The UC Board of Regents appointed UC Berkeley senior Sadia Saifuddin as student regent-designate at its meeting Wednesday, despite some controversy over her selection. When Saifuddin’s term begins in July 2014, she will be the first Muslim student regent.
Saifuddin’s appointment was met with controversy during the meeting’s public comment session when some raised concerns about her support of a recent movement to divest UC funds from companies affiliated with the Israeli military. In a rare move, UC Regent Richard Blum abstained from the vote to approve Saifuddin, citing similar concerns regarding her political activity. All other regents voted in Saifuddin’s favor.
This spring, Saifuddin co-sponsored a UC Berkeley student government bill aiming to divest ASUC funds from companies that provide equipment, materials and technology to the Israeli military. Supporters cited concerns regarding Israel’s alleged human rights violations in the region and encouraged the UC system to also take action in withdrawing investments.
During the public comment session, Saifuddin’s critics alleged that her support for divestment would be a divisive force within the UC system and would alienate Jewish students.
Some, including ASUC Senator George Kadifa and former student regent Jonathan Stein, refuted those claims, supporting Saifuddin’s appointment.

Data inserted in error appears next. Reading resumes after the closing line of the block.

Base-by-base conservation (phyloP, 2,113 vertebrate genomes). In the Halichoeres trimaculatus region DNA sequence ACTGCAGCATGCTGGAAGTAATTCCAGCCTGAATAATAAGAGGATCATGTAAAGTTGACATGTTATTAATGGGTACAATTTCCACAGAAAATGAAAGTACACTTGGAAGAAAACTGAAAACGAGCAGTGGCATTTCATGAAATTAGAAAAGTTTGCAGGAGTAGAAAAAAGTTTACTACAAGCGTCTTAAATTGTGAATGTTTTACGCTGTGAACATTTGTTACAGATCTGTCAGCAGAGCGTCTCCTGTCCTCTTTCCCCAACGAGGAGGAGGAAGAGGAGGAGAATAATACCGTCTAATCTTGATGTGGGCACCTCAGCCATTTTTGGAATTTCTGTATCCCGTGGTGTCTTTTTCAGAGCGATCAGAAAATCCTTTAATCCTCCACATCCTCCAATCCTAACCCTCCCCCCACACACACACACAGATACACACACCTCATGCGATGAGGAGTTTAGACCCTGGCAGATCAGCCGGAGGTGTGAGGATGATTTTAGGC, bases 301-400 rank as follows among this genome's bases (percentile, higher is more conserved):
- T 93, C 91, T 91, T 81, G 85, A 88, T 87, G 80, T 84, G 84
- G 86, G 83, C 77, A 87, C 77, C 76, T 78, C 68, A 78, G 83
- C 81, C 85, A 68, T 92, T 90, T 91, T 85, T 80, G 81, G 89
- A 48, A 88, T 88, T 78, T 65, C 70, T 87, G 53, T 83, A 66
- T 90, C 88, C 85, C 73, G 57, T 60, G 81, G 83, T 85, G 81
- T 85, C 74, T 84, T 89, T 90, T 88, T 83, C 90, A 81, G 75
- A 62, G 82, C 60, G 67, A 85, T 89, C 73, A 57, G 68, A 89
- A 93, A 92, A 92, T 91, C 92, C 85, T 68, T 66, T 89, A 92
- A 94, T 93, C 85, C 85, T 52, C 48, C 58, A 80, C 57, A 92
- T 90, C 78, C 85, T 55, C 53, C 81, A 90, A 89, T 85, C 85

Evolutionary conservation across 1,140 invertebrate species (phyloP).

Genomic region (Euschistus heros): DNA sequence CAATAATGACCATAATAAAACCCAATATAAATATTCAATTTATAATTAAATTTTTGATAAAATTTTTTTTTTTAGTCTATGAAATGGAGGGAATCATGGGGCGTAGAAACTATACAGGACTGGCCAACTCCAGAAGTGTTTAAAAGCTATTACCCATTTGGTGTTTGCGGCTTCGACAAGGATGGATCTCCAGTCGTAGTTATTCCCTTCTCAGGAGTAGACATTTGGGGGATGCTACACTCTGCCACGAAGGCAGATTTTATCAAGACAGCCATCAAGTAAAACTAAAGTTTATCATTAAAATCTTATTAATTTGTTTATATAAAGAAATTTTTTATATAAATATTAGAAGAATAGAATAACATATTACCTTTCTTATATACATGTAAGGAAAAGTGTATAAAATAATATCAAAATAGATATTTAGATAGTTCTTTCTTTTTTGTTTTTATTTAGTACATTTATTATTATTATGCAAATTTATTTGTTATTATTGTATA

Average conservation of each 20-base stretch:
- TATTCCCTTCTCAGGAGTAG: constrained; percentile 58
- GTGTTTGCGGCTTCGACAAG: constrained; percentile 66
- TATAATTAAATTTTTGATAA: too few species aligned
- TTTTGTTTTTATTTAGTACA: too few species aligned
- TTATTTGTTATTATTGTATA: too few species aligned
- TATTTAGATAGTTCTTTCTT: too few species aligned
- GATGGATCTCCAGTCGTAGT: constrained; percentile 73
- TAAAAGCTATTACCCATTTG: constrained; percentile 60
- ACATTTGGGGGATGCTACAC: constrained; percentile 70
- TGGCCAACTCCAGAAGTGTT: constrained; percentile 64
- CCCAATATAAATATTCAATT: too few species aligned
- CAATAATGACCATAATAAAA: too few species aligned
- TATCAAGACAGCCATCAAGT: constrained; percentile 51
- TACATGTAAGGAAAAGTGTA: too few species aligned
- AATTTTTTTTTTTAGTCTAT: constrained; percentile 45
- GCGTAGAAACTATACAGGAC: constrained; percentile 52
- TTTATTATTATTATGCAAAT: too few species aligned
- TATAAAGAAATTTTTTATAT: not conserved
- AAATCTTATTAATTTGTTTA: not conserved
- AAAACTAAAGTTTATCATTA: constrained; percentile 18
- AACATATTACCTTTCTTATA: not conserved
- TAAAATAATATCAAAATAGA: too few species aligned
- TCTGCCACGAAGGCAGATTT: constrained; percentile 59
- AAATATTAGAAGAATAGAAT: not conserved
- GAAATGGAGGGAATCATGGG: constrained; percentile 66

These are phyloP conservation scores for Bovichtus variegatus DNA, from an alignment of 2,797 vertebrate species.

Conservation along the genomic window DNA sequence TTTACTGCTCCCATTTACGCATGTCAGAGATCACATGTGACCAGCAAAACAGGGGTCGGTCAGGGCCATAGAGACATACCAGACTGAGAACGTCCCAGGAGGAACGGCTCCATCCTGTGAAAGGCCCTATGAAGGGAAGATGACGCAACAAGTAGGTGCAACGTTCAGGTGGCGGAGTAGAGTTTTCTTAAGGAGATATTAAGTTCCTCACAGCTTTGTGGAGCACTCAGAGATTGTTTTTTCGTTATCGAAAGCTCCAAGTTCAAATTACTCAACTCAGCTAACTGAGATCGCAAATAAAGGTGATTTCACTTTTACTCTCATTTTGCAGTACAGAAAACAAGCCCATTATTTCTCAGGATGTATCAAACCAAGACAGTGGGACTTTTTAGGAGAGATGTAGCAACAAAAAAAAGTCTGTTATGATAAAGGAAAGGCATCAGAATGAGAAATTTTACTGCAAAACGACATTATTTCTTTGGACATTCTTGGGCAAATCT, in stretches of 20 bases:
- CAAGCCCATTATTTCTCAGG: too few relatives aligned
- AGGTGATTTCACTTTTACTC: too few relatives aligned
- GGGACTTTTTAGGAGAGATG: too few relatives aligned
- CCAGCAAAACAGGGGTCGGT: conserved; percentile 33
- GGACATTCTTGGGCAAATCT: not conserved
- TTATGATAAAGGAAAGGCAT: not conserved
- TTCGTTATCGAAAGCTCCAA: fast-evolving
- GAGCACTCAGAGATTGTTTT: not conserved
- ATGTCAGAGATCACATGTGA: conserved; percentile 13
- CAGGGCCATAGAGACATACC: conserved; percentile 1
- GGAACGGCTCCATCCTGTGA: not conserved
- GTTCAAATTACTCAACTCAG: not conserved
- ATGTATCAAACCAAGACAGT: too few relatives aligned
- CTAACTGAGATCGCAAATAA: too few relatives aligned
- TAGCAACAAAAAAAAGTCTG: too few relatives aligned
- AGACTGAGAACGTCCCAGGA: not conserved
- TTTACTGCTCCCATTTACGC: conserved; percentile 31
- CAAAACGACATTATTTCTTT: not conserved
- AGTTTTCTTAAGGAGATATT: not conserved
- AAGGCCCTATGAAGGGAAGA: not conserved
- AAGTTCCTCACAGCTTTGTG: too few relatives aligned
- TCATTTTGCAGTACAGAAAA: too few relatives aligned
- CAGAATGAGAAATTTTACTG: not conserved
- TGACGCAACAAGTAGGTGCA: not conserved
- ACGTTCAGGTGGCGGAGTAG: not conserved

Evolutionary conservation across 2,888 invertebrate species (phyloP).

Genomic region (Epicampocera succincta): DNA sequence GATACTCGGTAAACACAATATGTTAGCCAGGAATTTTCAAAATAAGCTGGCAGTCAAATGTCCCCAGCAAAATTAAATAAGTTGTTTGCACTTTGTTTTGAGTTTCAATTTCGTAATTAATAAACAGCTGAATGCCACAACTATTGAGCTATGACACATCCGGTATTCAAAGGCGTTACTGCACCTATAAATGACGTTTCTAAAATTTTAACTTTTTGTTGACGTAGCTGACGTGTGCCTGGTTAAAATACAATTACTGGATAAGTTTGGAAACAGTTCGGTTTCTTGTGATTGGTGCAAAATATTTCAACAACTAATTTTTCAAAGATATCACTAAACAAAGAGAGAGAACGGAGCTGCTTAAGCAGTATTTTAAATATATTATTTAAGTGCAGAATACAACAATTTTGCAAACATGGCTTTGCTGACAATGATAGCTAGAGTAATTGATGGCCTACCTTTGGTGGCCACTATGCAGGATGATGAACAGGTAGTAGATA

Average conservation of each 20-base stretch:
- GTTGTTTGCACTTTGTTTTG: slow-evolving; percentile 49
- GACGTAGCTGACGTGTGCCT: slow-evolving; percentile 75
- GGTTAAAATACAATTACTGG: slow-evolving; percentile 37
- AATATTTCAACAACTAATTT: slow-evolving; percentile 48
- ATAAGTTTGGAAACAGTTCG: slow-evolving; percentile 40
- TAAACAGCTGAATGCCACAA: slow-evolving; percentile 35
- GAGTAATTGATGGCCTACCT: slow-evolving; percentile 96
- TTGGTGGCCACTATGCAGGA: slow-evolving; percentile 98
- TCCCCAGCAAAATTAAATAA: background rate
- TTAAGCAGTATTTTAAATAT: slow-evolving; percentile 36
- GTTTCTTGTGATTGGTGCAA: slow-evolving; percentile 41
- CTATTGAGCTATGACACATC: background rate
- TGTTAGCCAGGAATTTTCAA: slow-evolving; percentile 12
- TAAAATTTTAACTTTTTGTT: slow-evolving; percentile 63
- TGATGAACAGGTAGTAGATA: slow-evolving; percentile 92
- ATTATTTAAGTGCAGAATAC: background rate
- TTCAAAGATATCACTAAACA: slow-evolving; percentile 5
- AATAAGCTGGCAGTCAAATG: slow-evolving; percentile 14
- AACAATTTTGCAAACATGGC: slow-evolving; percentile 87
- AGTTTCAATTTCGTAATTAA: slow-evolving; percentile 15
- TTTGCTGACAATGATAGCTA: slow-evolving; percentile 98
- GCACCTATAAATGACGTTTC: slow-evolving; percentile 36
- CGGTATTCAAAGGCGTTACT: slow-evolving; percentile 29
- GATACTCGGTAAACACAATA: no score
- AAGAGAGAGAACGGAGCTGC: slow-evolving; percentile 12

“Those who do know her personally know her to be a woman of openness,” Stein said. “She invited students to Muslim student town halls (and) Muslim students to Jewish student town halls.”
Although many regents disagreed with Saifuddin’s position on divestment, they largely approved of her appointment, with explicit support from Regents Sherry Lansing, Bonnie Reiss and Frederick Ruiz.
“We disagree with her position on divestment, but we do so respectfully,” Lansing read from a statement she wrote in collaboration with UC President Mark Yudof and Regents Bruce Varner and Ruiz.
Blum abstained from the final appointment vote, saying that he strongly disagreed with Saifuddin’s point of view but did not know her well enough to justify a negative vote.
“When you’re going to be the student representative, you have to represent all the students, and you don’t want to alienate a lot of people,” Blum said.
After the vote, Saifuddin briefly addressed the meeting, thanking both her family for their support as well as the regents for the opportunity to serve the UC community.
“I think that the UC is standing at a critical juncture right now, and it’s really important for us to come together,” Saifuddin said during the meeting.
Later, at a press conference, Saifuddin addressed some of the criticisms she has received in light of her nomination as student regent.
“I think being on the receiving end of these attacks is difficult, but it’s not something that’s unexpected or unforeseen, and it’s something that I’ll learn to deal with better every day,” Saifuddin said.
Contact Simon Greenhill and Mary Zhou at [email protected]